Opus 1038

Symphony for Organ (2013)

for Organ

  • Masque
  • Sarabande
  • Chorale

Erik Simmons, organ

Duration: 21 min.

Dedication: for Erik Simmons

Publisher: Zimbel Press/Subito Music Corp.

Performance materials available from the publisher.

Symphony for Organ (2013) was written for and is dedicated to Erik Simmons, whose enthusiasm for my organ music brought about a renewed period of creativity.

The overall symphony is cast as a dramatic progression from darkness into light. The first movement, Masque, is extremely violent and bleak. The title is used with a touch of irony—for this is not a masque of courtly diversion, but rather a furious struggle against the darkness, played out in a series of dramatic episodes following a Tudor-era formal design. The ending builds to a dramatic peak, and leaves us in shell-shocked silence.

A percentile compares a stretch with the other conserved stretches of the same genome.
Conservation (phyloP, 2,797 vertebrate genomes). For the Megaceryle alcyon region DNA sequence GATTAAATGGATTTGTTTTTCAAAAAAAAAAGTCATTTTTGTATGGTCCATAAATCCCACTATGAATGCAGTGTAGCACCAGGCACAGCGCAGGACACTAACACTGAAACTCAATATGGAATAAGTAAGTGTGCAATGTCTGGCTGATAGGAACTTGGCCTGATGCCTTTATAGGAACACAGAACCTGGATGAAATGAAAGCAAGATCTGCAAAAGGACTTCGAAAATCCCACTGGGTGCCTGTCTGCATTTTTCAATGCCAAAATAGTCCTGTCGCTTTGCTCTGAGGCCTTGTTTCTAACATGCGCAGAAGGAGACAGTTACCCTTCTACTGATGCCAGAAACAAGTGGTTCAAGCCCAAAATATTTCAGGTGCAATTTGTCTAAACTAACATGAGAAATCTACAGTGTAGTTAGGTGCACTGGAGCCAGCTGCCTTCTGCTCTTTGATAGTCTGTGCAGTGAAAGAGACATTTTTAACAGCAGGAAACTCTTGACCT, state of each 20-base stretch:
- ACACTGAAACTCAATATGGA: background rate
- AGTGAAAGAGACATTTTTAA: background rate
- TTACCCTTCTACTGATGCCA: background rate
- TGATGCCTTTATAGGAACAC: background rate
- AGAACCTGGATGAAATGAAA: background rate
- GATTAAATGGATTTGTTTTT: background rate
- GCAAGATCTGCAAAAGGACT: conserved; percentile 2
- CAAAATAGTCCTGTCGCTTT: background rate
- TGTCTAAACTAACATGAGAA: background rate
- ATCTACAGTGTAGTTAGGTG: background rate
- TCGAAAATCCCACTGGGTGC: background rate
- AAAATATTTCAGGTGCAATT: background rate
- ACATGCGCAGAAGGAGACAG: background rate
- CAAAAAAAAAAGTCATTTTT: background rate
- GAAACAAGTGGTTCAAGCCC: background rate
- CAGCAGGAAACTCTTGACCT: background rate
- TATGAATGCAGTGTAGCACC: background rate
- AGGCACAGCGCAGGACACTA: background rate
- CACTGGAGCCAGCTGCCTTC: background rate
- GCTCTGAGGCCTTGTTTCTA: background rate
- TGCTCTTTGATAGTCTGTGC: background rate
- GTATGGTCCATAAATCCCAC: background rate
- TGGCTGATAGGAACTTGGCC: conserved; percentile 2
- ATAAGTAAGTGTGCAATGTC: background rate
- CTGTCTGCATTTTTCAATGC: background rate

The second movement, Sarabande, begins quietly and mournfully, and gradually gains in fervency. A faster middle section is a spinning dance before the return of the opening music. In the coda, the light gradually approaches.

The third movement, Chorale, evokes the colors of a new dawn. The music of the first movement’s struggle gradually becomes washed in the blaze of morning.

Though I did have a specific impetus in mind while composing, it seems best not to divulge it, so as to allow the listener to hear the symphony in a more universal manner. For indeed the existence of darkness and the desire and hope for light are ubiquitous and eternal.